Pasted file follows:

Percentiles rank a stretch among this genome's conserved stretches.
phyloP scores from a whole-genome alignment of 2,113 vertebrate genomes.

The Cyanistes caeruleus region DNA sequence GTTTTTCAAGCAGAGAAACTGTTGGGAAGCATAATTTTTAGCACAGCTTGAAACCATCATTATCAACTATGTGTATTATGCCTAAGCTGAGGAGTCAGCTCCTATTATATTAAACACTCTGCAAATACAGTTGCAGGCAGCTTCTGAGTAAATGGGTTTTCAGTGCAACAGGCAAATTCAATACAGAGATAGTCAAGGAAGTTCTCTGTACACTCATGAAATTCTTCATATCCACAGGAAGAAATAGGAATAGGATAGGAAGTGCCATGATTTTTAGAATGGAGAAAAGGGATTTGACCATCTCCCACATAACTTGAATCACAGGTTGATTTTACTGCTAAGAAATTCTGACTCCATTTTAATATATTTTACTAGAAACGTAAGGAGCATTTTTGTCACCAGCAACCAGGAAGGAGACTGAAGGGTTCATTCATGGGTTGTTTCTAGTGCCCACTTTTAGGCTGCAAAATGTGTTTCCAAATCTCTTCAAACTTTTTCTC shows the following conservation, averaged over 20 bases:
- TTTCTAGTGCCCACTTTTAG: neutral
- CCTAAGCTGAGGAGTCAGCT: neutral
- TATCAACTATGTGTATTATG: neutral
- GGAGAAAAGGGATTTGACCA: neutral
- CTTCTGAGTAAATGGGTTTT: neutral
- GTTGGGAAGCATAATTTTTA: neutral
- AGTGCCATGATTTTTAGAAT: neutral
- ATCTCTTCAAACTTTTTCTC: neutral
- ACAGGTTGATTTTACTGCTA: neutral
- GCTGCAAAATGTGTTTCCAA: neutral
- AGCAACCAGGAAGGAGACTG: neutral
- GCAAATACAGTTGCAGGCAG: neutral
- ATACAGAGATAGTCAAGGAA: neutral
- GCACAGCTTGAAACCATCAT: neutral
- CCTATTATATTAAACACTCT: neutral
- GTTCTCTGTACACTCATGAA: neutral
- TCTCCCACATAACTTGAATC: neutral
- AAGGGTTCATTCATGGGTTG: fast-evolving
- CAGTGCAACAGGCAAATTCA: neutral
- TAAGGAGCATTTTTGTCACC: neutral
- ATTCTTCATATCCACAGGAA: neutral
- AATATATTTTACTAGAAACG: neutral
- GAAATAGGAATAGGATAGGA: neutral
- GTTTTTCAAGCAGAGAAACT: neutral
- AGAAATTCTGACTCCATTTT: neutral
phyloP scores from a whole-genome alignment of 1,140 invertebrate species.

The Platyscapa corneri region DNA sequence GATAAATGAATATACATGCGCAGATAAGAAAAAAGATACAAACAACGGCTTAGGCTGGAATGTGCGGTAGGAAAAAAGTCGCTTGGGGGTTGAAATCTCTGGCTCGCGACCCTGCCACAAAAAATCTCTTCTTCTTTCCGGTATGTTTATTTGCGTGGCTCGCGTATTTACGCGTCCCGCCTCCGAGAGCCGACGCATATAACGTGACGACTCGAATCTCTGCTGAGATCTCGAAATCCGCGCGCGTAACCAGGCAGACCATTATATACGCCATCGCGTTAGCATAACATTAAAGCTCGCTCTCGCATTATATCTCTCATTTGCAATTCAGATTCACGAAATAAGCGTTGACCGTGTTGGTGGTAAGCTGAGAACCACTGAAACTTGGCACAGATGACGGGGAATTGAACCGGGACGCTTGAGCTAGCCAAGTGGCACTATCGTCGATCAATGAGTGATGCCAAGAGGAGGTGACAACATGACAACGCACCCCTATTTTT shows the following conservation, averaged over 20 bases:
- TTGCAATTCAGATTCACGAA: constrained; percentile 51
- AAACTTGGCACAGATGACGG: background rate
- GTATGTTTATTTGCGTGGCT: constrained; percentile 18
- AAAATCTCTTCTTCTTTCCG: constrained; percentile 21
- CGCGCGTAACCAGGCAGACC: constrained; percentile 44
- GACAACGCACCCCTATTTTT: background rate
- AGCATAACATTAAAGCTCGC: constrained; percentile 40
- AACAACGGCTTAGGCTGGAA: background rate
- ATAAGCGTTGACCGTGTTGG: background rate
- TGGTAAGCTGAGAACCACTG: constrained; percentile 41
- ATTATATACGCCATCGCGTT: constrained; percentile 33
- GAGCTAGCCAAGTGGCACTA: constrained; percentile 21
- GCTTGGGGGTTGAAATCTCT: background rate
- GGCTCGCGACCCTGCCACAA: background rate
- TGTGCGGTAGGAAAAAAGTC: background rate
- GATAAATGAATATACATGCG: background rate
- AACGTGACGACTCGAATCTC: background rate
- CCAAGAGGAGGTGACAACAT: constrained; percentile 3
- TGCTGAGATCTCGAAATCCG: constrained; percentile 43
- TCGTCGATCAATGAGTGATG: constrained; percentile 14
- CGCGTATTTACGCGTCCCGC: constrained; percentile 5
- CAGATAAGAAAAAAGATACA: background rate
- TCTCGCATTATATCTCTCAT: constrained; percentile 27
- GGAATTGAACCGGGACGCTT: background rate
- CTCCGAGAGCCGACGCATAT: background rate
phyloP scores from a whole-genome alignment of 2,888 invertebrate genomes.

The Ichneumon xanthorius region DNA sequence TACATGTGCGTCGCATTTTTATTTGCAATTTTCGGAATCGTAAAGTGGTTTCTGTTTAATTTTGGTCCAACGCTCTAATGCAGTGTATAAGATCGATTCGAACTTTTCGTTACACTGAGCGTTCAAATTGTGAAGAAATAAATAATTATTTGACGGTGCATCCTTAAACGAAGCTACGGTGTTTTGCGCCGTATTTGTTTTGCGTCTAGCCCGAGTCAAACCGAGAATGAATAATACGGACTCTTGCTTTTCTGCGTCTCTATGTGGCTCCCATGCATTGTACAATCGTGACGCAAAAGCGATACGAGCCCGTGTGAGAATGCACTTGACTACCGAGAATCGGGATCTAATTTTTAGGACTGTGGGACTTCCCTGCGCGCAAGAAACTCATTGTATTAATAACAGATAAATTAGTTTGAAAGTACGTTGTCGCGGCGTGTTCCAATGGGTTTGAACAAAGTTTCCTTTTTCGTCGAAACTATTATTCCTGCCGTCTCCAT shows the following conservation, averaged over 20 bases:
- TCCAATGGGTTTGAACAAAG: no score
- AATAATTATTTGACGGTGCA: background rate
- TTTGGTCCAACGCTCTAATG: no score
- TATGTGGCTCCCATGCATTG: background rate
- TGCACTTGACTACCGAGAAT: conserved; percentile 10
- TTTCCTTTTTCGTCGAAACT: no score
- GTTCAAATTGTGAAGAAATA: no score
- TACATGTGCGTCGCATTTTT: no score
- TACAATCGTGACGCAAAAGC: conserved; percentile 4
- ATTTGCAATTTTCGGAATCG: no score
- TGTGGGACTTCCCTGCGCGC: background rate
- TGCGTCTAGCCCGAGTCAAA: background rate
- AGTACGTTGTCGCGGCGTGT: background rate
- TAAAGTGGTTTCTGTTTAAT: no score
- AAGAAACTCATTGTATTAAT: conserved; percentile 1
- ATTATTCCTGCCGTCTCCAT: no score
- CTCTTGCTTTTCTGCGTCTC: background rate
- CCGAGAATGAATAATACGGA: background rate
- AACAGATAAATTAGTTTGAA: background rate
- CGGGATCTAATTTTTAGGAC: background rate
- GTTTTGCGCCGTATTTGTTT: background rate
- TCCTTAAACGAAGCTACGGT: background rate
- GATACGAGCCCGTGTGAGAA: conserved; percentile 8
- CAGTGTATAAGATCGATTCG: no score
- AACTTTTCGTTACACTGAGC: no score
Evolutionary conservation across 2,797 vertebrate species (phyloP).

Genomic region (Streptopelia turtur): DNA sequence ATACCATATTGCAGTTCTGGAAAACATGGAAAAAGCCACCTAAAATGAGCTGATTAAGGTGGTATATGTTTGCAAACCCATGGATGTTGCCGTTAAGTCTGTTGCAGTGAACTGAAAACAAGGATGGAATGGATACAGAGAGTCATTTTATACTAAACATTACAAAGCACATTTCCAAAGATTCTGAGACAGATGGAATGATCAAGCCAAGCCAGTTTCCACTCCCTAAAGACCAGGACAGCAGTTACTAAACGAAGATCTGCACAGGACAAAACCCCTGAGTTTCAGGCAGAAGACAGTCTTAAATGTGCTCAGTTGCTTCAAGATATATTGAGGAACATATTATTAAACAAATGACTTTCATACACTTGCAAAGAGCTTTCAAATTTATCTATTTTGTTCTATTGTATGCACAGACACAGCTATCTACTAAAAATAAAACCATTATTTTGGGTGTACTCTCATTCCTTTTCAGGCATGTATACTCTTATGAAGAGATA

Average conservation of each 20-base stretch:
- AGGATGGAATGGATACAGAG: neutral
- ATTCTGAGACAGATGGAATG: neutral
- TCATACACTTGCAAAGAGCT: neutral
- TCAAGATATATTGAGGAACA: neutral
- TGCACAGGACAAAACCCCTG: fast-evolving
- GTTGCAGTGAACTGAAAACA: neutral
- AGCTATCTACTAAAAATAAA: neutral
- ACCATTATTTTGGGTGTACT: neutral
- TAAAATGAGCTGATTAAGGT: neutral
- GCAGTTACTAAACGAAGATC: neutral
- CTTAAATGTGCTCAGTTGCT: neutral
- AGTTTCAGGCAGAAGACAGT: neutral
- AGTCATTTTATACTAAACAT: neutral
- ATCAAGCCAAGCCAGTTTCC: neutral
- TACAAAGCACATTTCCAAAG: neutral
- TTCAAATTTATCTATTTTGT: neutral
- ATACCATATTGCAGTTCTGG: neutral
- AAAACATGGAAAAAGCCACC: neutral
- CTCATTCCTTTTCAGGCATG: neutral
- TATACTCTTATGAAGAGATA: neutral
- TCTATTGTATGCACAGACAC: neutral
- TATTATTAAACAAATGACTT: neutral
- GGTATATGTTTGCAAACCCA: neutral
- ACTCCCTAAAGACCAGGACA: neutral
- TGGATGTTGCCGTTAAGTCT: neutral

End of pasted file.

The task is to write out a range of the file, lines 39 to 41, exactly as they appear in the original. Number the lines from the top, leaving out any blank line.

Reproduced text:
- ATAAGCGTTGACCGTGTTGG: background rate
- TGGTAAGCTGAGAACCACTG: constrained; percentile 41
- ATTATATACGCCATCGCGTT: constrained; percentile 33